BYU a cappella group ‘Dynamite’ overcomes isolation struggles through music
Maryann Dudley, Dallin Bohn and Mitch Anderson are all members of BYU a cappella Dynamite, and they say the group has helped them find friends, express themselves and take a break from school.
Maryann Dudley, a junior who plans to apply to business school, said she struggled to make friends when she came to BYU.
“I started school in the fall of 2020, so just during COVID,” Dudley said. “My ward didn’t socialize much or do any activities.”
Dudley said she only met her roommates and the people they brought, and then the COVID-19 restrictions got even tighter. She said it was very difficult and she struggled a lot.
Dudley said her older sister did an a cappella group in college and invited her to look into the matter.
“I went to her house and filmed a couple of times trying to get an audition video because they were online,” Dudley said. “I got feedback from a few bands.” She was part of the BYU group Dynamite a cappella and was thrilled to join.
BYU sophomore Dallin Bohn said the group’s founders reached out to him on Instagram about joining the group. “They reached out to me and said they liked the beatboxing that I was doing,” Bohn said. “I sent a video of me beatboxing, and the band wanted me.”
For Bohn, the invitation to join came at an important time in his life.
“I was actually serving the rest of my mission as a service missionary in California, but I was still fully involved with the group,” Bohn said. “I was muting myself on the phone to practice with the band.”
Bohn said he trained twice a week with the group while serving, then continued after his mission to keep them busy. “You go from a busy schedule doing everything, and you have this giant purpose in life,” Bohn said. “I came home from my assignment to work, but it was nice to have something to look forward to at BYU.”
BYU junior Mitch Anderson said he really missed singing when an opportunity to join the band presented itself.
“I knew Maryann because we had done a BYU Vocal Point summer camp,” Anderson said. “There was a guy from Dynamite who had dropped out of the band just weeks into the semester, and she contacted me to see if I wanted to be in that a cappella band.”
Anderson said he decided to join, and he’s had a blast ever since. He said everyone is so talented and he feels like part of a family.
Dudley said it also helped her learn to build positive relationships with people while at school.
“For me, being around people like me, learning how to interact and connect with different people has been a blessing,” Dudley said. “I was able to have social interactions twice a week during COVID, which was wonderful.”
Dudley said that as club president, she learned how to work effectively with other team members.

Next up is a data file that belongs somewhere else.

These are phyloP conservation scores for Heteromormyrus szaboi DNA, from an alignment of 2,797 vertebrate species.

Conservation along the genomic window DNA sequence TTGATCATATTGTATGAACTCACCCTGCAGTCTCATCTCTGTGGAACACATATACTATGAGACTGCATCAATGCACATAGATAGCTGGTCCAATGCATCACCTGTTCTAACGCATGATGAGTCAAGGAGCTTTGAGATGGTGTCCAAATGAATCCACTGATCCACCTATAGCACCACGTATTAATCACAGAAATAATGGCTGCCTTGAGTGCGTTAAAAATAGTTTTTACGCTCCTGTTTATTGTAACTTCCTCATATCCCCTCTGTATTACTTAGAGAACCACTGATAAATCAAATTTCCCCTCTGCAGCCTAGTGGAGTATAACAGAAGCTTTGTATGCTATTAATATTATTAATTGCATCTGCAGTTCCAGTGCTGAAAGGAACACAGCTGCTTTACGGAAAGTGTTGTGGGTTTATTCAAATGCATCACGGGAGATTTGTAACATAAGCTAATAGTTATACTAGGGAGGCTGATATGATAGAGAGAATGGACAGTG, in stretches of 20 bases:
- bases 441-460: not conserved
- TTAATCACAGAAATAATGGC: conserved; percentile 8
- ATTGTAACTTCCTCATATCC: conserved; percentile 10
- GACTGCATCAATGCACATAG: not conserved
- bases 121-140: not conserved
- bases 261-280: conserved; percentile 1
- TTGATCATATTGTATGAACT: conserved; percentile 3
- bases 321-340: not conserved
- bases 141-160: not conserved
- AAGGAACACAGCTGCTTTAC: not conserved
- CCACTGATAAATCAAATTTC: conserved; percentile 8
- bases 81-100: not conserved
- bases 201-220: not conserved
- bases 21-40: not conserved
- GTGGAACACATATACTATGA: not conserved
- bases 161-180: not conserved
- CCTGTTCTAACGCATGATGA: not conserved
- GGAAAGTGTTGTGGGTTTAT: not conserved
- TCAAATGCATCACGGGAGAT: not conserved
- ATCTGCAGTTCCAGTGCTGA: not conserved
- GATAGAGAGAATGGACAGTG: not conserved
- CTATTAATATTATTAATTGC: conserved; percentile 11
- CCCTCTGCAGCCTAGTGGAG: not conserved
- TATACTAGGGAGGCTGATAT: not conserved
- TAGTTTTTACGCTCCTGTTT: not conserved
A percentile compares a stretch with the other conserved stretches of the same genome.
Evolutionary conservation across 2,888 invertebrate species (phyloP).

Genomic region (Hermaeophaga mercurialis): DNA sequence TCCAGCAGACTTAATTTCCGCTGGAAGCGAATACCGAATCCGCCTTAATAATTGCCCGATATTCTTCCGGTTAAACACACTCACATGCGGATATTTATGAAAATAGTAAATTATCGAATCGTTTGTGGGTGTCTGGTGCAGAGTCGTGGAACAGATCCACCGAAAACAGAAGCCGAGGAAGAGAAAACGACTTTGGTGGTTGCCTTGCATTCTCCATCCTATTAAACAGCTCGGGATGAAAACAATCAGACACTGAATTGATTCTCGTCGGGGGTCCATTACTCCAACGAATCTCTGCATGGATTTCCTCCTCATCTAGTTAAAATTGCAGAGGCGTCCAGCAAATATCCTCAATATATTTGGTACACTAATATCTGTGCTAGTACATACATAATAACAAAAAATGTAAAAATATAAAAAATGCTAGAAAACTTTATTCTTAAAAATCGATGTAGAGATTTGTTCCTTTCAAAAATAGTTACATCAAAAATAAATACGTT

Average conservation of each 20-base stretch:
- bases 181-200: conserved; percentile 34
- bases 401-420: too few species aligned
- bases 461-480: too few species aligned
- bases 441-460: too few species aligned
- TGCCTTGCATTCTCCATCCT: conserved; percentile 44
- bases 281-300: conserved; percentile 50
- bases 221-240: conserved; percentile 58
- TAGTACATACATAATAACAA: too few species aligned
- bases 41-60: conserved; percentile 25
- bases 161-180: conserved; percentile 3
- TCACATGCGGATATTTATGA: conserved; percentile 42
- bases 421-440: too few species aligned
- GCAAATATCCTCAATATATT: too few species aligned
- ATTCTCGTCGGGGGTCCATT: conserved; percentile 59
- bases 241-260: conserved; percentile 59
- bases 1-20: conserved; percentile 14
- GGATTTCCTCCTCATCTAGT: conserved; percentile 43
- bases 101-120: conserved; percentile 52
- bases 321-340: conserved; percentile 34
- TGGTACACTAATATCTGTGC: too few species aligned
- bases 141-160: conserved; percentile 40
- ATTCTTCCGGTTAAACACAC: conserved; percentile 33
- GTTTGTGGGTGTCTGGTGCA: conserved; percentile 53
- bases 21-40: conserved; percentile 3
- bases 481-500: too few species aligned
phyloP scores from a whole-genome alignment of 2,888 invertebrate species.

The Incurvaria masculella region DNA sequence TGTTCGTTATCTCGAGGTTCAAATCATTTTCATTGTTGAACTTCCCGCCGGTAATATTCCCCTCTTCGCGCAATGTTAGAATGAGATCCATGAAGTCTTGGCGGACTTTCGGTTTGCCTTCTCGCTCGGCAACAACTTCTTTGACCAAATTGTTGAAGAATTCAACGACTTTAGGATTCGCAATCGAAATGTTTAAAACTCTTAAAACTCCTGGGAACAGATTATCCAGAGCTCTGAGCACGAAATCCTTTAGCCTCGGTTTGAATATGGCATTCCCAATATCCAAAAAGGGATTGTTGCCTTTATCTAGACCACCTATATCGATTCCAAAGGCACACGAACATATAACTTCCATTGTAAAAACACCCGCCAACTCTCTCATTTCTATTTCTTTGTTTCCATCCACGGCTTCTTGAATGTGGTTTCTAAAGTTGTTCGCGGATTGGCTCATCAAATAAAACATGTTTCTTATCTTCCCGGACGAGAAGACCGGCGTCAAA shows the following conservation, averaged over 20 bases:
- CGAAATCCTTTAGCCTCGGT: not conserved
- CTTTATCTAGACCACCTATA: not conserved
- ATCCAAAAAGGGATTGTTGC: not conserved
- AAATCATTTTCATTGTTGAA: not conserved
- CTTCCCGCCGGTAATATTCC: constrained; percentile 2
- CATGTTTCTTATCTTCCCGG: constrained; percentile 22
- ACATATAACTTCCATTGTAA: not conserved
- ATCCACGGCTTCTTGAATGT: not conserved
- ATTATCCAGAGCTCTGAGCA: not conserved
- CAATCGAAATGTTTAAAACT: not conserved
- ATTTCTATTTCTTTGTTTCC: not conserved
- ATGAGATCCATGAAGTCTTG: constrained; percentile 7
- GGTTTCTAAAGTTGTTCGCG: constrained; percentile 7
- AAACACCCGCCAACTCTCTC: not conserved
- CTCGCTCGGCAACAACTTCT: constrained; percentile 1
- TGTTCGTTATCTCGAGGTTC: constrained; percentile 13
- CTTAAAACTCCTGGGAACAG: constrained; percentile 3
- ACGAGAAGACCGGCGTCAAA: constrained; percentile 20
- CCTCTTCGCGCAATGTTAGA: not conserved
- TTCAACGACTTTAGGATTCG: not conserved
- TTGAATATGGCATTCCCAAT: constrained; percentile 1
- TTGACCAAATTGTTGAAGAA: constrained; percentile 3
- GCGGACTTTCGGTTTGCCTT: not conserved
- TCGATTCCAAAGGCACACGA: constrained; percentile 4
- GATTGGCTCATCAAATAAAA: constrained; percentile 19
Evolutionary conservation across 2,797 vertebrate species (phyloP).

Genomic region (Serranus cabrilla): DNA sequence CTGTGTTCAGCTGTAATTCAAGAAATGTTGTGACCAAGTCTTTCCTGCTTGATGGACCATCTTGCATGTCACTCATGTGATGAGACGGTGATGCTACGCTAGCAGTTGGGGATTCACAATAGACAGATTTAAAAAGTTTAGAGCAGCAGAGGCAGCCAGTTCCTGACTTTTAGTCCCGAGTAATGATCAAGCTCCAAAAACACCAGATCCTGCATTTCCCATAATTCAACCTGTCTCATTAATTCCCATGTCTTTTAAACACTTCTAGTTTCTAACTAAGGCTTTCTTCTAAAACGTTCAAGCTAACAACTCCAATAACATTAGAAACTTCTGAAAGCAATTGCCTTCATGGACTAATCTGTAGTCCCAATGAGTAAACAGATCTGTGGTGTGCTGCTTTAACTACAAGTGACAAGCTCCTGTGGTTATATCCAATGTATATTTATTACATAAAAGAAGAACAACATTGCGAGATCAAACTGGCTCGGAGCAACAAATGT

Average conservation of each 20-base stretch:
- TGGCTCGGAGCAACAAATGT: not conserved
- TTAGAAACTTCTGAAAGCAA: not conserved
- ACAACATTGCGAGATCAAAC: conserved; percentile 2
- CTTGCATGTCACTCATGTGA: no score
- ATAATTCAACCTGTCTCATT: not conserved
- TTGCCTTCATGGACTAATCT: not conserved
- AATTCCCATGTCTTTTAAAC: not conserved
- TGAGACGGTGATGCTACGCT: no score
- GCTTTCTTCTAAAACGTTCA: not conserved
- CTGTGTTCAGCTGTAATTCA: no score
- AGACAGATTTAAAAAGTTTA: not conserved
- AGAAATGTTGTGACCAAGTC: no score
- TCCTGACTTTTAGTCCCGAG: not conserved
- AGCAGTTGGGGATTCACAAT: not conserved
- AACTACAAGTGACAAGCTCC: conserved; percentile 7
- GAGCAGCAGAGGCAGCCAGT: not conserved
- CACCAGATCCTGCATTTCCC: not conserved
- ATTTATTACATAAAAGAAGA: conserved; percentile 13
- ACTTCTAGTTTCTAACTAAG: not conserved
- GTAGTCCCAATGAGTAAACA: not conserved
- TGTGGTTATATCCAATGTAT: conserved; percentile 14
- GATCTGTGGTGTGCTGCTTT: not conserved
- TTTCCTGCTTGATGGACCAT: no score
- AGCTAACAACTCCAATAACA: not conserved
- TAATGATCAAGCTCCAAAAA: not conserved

“These people are all so talented,” Dudley said. “Learning to try to lead people has been good for me.”
Bohn said he was grateful for the opportunity because it gave him a chance to express himself through music.
“I love the creative part about it,” Bohn said. “I needed something that was full of creativity where I could feel more musically free.”
Anderson said being a part of Dynamite helped him overcome impostor syndrome in his major, especially when applying for jobs.
“Honestly, it’s the only thing I do outside of school that’s for me,” Anderson said. “It’s the only thing I do because I like doing it.”
Dudley said his goal for the band, in addition to providing a fun outing from school, is for all band members to learn how to arrange music.
“Everyone is probably going to be making music for the rest of their life, whether it’s for their parish or maybe a profession,” Dudley said. “The goal is for everyone to grow in their musical abilities, even if they don’t become a professional a cappella singer.”
Bohn said he used this opportunity to gain experience in musical arrangement.
“It helped me have another path in music that I can explore,” Bohn said. “It’s cool to see my own collection of notes on a computer screen suddenly come to life.”
Anderson said getting involved in these kinds of extracurricular activities is simple, but very helpful.
“BYU is a place with a lot of really talented people, and so you might not get into the program or the acapella group that you want to be in,” Anderson said. “Just keep doing what you love to do, and eventually you’ll find people who want to do it with you.”
Dallin Bohn said having outlets here at BYU can help students find an identity.
“It’s nice, especially in your early adult years, to feel like you’re an individual and expressing the core parts of yourself,” Bohn said. “There are so many opportunities to do that.”
He said taking a break can also help you focus better on your studies.
“It’s what you pay for in college — you pay for the experience,” Bohn said.
The BYU A Cappella Club will host a Care Week Concert on Nov. 18 with proceeds going to various charities. More information about Dynamite can be found on their Facebook page.